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Prohibited nesting questions

P: n/a
I just read the note under the XHTML spec
(http://www.w3.org/TR/xhtml1/#h-4.9) that explains how XML DTD
notation doesn't provided for the exclusion of elements from
containment by the element being defined. For example, there is no way
to indicate that an <a> element can't contain another one.

I see that the strict HTML DTD shows

-(A)

in the definition of the <a> element. But AFAIK this means that an
anchor can't *directly* contain another one, and it doesn't cover a
situation like (attributes omitted)

<a>some <i>italicized <a>text</a> goes </i>here</a>

I looked for a note in the HTML spec that would correspond with the
one in the XHTML notes indicating that the above code isn't
acceptable, but didn't find one. Can anyone explain the particulars?

By the way, in the XHTML notes, only a few specific prohibitions are
noted (http://www.w3.org/TR/xhtml1/#prohibitions), but these don't
include nested <i>. What, in either XHTML or HTML, prevents an <i>
nested inside another one? Or am I wrong that such nesting is
prohibited--but in that case, what is the meaning of nested <i>?

--
Harlan Messinger
Remove the first dot from my e-mail address.
Veuillez ter le premier point de mon adresse de courriel.
Jul 20 '05 #1
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P: n/a
Harlan Messinger <hm*******************@comcast.net> wrote:
By the way, in the XHTML notes, only a few specific prohibitions are
noted (http://www.w3.org/TR/xhtml1/#prohibitions), but these don't
include nested <i>. What, in either XHTML or HTML, prevents an <i>
nested inside another one? Or am I wrong that such nesting is
prohibited--but in that case, what is the meaning of nested <i>?


Nested <i> are permitted. It has no meaning, just as <i> doesn't
really have any meaning either.

(Though as many cases of italics are false italics created by the
user's computer manipulating a basic font rather than by using a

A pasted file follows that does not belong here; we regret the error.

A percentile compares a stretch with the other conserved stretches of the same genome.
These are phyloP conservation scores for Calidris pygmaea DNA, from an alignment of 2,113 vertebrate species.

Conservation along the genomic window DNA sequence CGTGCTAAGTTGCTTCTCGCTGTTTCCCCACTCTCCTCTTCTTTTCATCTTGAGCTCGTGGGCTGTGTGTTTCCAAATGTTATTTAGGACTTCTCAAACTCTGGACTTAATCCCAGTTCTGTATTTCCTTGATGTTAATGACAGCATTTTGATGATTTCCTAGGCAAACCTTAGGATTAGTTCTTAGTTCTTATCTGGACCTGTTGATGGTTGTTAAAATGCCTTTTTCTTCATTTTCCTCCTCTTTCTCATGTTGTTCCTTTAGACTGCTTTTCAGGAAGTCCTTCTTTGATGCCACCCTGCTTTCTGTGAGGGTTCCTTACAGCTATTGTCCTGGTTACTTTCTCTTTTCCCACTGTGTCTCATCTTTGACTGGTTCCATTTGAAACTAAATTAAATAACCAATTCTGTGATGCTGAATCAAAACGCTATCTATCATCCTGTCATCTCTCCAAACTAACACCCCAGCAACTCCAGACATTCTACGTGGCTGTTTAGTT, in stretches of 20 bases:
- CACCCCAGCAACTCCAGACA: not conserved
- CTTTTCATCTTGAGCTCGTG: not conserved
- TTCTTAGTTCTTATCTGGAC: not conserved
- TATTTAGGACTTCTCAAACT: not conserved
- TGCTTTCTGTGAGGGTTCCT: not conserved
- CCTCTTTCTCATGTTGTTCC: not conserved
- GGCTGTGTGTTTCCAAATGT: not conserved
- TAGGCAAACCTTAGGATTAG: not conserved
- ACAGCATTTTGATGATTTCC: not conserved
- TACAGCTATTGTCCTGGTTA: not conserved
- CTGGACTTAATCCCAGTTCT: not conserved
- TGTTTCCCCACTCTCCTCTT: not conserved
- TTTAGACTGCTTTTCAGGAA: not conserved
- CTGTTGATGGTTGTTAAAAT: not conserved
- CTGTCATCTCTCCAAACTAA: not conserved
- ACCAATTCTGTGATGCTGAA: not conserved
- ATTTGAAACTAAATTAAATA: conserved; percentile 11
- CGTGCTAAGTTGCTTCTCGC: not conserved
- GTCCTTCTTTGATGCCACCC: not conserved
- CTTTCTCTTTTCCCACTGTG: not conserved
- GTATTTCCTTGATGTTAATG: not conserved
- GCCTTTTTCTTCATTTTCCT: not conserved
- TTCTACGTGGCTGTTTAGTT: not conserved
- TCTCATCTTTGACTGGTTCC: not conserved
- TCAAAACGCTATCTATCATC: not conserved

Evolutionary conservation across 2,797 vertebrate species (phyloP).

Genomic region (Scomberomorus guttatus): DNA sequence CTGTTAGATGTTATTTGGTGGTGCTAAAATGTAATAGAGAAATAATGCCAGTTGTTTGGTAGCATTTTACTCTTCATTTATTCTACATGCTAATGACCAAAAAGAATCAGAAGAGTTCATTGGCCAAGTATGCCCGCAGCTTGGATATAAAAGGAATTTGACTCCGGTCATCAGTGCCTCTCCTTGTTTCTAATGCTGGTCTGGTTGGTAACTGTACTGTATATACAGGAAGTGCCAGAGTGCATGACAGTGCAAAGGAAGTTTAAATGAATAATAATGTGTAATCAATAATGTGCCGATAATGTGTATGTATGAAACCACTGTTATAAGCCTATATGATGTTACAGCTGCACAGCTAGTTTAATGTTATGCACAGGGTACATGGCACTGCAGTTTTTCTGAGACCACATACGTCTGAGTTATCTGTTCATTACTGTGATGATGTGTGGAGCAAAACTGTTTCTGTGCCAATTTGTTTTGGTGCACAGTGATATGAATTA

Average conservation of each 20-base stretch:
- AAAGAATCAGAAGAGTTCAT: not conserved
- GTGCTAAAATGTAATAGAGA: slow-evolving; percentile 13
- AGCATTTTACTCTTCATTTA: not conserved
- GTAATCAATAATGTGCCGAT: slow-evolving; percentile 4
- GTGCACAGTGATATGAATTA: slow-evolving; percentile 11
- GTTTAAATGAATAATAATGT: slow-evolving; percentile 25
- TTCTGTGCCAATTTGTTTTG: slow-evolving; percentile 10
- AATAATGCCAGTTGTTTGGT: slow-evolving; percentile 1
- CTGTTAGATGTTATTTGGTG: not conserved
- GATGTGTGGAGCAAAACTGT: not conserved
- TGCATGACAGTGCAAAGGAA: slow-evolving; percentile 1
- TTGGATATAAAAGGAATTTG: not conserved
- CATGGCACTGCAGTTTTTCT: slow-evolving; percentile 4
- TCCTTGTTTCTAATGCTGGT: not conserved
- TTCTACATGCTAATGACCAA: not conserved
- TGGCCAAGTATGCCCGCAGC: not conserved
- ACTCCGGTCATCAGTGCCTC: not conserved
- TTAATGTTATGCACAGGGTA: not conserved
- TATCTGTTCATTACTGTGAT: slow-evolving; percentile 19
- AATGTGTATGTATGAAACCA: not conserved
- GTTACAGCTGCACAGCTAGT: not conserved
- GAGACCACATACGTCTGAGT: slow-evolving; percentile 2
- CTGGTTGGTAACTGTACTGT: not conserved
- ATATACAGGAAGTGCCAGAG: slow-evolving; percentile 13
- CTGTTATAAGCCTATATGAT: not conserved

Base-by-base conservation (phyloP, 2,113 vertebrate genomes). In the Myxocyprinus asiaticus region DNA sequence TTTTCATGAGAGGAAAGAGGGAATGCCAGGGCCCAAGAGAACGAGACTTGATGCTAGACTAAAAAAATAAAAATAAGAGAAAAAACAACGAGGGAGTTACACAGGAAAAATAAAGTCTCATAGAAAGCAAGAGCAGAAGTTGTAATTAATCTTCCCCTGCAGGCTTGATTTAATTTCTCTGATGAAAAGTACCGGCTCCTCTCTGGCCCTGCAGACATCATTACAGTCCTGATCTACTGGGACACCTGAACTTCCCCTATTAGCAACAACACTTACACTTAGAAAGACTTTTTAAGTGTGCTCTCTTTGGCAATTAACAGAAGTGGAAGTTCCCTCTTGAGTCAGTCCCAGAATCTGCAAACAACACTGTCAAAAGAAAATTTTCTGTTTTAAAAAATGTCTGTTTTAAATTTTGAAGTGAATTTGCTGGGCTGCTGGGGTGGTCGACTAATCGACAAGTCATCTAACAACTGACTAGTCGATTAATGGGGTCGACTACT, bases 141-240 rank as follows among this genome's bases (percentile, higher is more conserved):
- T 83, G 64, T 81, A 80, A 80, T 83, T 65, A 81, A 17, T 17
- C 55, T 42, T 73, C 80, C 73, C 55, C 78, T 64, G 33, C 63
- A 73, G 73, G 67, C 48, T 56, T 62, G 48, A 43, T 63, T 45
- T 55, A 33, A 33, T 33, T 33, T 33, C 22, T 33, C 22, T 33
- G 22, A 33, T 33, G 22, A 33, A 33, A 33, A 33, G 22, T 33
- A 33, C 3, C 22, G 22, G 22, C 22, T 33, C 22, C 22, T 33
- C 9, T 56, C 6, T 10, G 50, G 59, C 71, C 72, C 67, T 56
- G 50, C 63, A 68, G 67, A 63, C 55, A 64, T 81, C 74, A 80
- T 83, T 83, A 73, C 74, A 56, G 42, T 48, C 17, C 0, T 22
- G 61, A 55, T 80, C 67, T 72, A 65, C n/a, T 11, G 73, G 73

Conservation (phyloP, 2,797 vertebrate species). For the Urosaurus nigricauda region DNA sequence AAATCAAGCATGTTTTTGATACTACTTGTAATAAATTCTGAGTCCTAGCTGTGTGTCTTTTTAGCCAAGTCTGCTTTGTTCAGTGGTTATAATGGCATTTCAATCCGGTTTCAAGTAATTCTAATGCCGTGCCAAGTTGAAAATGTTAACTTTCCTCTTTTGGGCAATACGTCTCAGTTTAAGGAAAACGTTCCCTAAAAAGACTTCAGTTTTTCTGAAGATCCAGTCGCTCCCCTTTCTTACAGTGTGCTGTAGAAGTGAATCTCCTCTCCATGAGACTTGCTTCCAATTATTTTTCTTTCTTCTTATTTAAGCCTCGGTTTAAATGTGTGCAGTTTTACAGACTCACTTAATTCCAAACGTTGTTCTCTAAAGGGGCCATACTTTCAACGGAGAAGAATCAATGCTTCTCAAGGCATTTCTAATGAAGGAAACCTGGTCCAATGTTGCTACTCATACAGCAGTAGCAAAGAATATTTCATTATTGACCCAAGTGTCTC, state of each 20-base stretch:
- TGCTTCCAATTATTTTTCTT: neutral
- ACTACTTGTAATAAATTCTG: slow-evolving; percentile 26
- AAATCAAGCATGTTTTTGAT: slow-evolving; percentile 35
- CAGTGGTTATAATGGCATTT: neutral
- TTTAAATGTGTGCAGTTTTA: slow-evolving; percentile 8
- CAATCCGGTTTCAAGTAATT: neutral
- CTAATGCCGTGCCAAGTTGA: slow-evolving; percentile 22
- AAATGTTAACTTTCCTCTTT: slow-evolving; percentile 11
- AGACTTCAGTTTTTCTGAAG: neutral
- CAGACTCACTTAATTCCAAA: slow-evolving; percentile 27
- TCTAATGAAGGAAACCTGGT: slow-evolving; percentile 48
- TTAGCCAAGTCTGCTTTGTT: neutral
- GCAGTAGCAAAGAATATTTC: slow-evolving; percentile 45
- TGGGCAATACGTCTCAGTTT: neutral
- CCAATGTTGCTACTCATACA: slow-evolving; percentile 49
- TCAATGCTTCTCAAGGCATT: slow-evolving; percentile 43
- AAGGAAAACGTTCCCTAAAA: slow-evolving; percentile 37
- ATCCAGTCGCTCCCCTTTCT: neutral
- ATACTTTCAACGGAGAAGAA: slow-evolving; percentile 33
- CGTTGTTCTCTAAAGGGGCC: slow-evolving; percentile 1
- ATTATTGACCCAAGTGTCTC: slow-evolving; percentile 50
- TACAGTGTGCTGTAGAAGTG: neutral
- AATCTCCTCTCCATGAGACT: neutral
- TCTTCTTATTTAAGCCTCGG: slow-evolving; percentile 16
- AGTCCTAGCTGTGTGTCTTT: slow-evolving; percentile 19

designed italics font, the horrible possiblity exists that nested <i>
could lead to raelly ugly extra-slanted false italics.)

With CSS you can of course use
i {font-style: italic;}
i i {font-style: normal;}
which complies with normal typography and makes life easier for
authors, style guides and content management systems. (e.g. text in a
foreign language and names of vessels are simply marked up using <i>,
even when one is contained within the other).

Steve

--
"My theories appal you, my heresies outrage you,
I never answer letters and you don't like my tie." - The Doctor

Steve Pugh <st***@pugh.net> <http://steve.pugh.net/>
Jul 20 '05 #2

P: n/a
Harlan Messinger <hm*******************@comcast.net> wrote:
I just read the note under the XHTML spec
(http://www.w3.org/TR/xhtml1/#h-4.9) that explains how XML DTD
notation doesn't provided for the exclusion of elements from
containment by the element being defined.
Quite right. This puts the widespread cargo cult slogan
"XHTML is more rigorous than tag-soup HTML" into perspective.
For example, there is no
way to indicate that an <a> element can't contain another one.
Actually, the DTD could be rewritten to disallow <a> elements within
<a> elements. But it would mean lots of rules.
I see that the strict HTML DTD shows

-(A)

in the definition of the <a> element.
Ditto in other HTML DTDs.
But AFAIK this means that an
anchor can't *directly* contain another one, and it doesn't cover a
situation like (attributes omitted)

<a>some <i>italicized <a>text</a> goes </i>here</a>
No, it forbids that too. A validator will report an error.

The meaning of -(A) in a DTD is defined, in the SGML standard, in a
manner that excludes any occurrence of A in the content, either
directly as a subelement, or as a subelement of subelement etc.
I looked for a note in the HTML spec that would correspond with
the one in the XHTML notes indicating that the above code isn't
acceptable, but didn't find one. Can anyone explain the
particulars?
In principle there is no need to say in prose something that is said in
a formalized manner in a DTD. In practice, few people read DTDs, and
even fewer understand them.
By the way, in the XHTML notes, only a few specific prohibitions
are noted (http://www.w3.org/TR/xhtml1/#prohibitions), but these
don't include nested <i>. What, in either XHTML or HTML, prevents
an <i> nested inside another one?
Nothing.
Or am I wrong that such nesting
is prohibited--but in that case, what is the meaning of nested <i>?


The same as unnested. Physical markup like <i> is idempotent. Not all
physical markup is; for example <big><big>...</big></big> could be
argued as indicating bigger than big (the specification is vague), and
that's how browsers treat it. A case could be made for
<b><b>...</b></b> too, since bolding could be viewed as relative, but
it seems that browsers don't behave that way - they treat <b> as
correspong to CSS declaration font-weight: bold even in situations
where more than one degree of bolding exists (which depends on the font
and on the browser etc.).

The semantics of nested markup is generally vaguely defined, or left
completely undefined, in HTML specs. The general idea is probably that
nested emphasis _should_ be honored, but browsers really don't bother.
Consider <em>...<em>...</em>...</em>. A good implementation, if it uses
italics, would switch to upright style for the inner <em> element or
otherwise indicate it as different from the surrounding text. But to